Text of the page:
Garden Photo of the Day

Floral Sunshine

Yellow flowers worth growing

close up of bright yellow azalea flowers

Yellow is a polarizing color for flowers. Some people think it is brassy and loud and unpleasant. Others find it sunny and cheerful. The sunny warmth of yellow can cheer up a dark garden, and looks great when combined with darker colors. Today we’re sharing some favorite yellow blooms – what are yours?

close up of bright colored daffodils

Any list of yellow flowers has to include daffodils… the sunny essence of spring. But there is a lot of diversity in daffodils beyond the classic big trumpets. This is Narcissus bulbicodium (Zone 6 – 9), sometimes called the hoop petticoat daffodil. It has a particularly elegant, miniature take on the classic daffodil.

close up of yellow anemone ranunculoides in bloom

Anemone ranunculoides (Zone 4 – 8) is a bright little woodlander, spreading slowly to make a clump of sunshine.

close up of bright yellow lakeside daisy

This little yellow flower is the lakeside daisy (Tetraneuris herbacea, Zone 4 – 8). It is a wildflower native to just a handful of spots on the shores of the Great Lakes. Though quite rare in the wild, it makes a great garden plant, with masses of yellow flowers in May.

close up of large clump of low-growing yellow zinnias

Zinnia grandiflora (Zone 5 – 9) is a miniature, hardy, perennial species of zinnia native to western North America. Unlike the familiar annual species, this spreads out to make a long-blooming ground cover, with yellow flowers that keep coming all summer long. It is very drought tolerant, but doesn’t do well in heavy, wet soils.

close up of Japanese kerria shrub covered in yellow flowers

Japanese kerria (Kerria japonica ‘Pleniflora’, Zone 4 – 9) is a slightly sprawling shrub that blooms for a very long period with bright yellow flower. The great feature is that it is very tolerant of even quiet deep shade, still blooming in spots where most plants won’t.

close up of Japanese kerria flower

Closer look at the Japanese kerria blooms. This is the double flowered form, there are also singles with just five petals to each bloom. Both are beautiful.

close up of bright yellow azalea flowers

We usually think of azaleas (Rhododendron hybrids, hardiness varies by cultivar) as being evergreen shrubs with flowers in shades of pink. But there is a whole world of deciduous azalea species and hybrids, many of them native to North America, with flowers in shades of yellow and orange. Even better, many of them are fragrant as well!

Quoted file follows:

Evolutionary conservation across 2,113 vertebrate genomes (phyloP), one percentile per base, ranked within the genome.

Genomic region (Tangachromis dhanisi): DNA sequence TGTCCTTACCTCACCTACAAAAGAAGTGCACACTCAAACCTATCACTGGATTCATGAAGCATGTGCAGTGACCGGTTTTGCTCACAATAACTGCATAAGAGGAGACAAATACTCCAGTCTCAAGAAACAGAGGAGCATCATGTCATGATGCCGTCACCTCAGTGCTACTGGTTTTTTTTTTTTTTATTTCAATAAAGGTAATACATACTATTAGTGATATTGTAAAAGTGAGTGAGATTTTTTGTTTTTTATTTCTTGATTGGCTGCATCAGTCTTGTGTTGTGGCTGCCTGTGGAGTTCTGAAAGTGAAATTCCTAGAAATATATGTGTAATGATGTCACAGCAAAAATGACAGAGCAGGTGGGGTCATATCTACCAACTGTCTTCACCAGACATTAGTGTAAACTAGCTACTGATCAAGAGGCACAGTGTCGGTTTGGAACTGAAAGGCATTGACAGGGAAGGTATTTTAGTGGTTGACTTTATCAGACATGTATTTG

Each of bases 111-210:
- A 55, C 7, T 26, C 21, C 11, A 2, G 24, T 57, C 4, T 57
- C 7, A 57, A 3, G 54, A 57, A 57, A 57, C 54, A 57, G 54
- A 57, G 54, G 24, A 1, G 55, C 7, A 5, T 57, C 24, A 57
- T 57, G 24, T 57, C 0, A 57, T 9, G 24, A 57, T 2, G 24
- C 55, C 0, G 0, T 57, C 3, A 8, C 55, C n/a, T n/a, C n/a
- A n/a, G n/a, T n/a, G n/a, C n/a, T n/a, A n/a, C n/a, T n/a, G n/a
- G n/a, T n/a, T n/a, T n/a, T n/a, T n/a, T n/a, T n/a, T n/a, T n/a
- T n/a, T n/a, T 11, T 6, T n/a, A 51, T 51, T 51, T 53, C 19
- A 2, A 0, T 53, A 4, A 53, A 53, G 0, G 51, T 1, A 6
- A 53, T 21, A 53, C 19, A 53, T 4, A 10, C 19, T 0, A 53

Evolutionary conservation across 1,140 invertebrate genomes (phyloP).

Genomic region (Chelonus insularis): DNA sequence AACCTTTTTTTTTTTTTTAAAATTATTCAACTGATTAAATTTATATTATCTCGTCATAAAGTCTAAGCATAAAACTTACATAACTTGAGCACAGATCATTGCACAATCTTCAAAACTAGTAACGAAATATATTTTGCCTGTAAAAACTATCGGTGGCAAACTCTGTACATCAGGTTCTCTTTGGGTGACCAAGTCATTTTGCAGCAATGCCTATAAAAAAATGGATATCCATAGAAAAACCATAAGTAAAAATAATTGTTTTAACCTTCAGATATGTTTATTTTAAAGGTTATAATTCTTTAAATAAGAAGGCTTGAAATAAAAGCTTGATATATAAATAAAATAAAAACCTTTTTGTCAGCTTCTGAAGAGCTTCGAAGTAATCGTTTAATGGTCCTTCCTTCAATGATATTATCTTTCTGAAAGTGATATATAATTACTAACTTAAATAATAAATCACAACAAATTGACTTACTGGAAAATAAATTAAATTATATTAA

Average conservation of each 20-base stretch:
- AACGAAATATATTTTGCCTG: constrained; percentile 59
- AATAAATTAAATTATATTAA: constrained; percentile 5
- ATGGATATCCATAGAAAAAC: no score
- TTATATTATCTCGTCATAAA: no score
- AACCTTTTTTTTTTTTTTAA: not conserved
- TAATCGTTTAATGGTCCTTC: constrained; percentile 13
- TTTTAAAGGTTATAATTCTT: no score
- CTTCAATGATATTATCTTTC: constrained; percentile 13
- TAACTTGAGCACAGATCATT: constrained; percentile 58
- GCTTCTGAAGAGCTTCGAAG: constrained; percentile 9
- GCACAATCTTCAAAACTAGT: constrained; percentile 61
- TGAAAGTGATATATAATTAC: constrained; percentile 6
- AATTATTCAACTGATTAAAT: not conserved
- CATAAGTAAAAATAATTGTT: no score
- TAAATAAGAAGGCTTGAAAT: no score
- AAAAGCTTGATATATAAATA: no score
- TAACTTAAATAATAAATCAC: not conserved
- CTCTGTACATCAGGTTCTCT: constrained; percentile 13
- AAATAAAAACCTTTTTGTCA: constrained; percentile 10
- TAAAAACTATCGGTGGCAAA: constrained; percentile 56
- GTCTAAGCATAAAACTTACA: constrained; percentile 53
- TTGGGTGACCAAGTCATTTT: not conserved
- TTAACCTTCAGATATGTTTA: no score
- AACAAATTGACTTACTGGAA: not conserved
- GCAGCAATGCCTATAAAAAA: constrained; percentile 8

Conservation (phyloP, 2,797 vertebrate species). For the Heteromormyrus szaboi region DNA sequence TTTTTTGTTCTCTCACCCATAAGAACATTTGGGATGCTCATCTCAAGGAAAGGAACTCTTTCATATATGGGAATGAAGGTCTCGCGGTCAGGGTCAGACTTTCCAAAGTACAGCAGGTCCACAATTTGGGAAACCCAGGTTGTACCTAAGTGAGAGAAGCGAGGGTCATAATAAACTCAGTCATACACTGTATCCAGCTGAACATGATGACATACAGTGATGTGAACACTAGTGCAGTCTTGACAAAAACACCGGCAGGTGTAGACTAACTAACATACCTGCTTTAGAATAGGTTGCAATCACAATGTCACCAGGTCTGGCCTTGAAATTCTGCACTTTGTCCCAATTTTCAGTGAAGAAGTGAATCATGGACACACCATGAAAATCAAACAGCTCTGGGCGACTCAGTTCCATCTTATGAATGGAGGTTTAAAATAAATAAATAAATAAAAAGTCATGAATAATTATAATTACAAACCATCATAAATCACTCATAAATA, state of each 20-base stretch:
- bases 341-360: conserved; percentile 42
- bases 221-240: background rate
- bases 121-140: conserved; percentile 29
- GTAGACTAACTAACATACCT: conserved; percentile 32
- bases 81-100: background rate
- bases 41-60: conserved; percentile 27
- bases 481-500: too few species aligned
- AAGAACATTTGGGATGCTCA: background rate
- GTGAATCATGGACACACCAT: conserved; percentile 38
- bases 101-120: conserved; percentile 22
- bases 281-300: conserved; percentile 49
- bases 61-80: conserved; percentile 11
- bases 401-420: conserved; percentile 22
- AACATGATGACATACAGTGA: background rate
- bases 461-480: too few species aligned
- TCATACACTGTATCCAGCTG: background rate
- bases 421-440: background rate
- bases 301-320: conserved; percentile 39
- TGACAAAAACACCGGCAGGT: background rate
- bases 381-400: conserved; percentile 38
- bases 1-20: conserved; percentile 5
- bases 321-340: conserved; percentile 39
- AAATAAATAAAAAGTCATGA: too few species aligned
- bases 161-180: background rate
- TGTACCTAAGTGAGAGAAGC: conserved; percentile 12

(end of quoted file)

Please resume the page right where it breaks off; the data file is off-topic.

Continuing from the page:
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  1. user-7821942 01/04/2024

    A favorite native in the southeast is yellow jessamine (Gelsemium sempervirens). This lovely, evergreen vine scambles up trees on the edge of woodland areas and is one of the first flowers of spring. It also performs well in garden settings.

  2. User avater
    simplesue 01/04/2024

    A very inspiring post on yellow as foliage sunshine! The "hoop petticoat daffodil" is interesting! Can't wait to see you make a post on lavender shades of flowers!

  3. btucker9675 01/04/2024

    Gorgeous! I have yellow jessamine on both of the side fences around my back yard/pool area. It's so pretty and has a lovely scent as well.

  4. jos29803 01/08/2024

    I agree 100% yellow in the garden makes a gloomy, rainy day seem less so. I have yellow Cypress, yellow tinted Junipers, several types of euonymus, as well as daffodils, plus my prickly pear has gorgeous yellow blooms in the spring. I made sure to plant yellow so it would be visible from each of my windows.

  5. Bertinincy 01/12/2024

    I absolutely love the discussion on yellow flowers! It's fascinating how colors can evoke such diverse reactions. Personally, I'm on the sunny and cheerful side of the spectrum when it comes to yellow flowers. They bring such a burst of warmth and positivity to any garden. Combining yellow with darker colors sounds like a stunning contrast – a visual treat! 3. More Like "basketball random"! This game throws out the rulebook and embraces the unpredictable. Every bounce and shot is a gamble, but that's just part of the hilarious charm. Who cares if you win or lose, when you're having this much fun?

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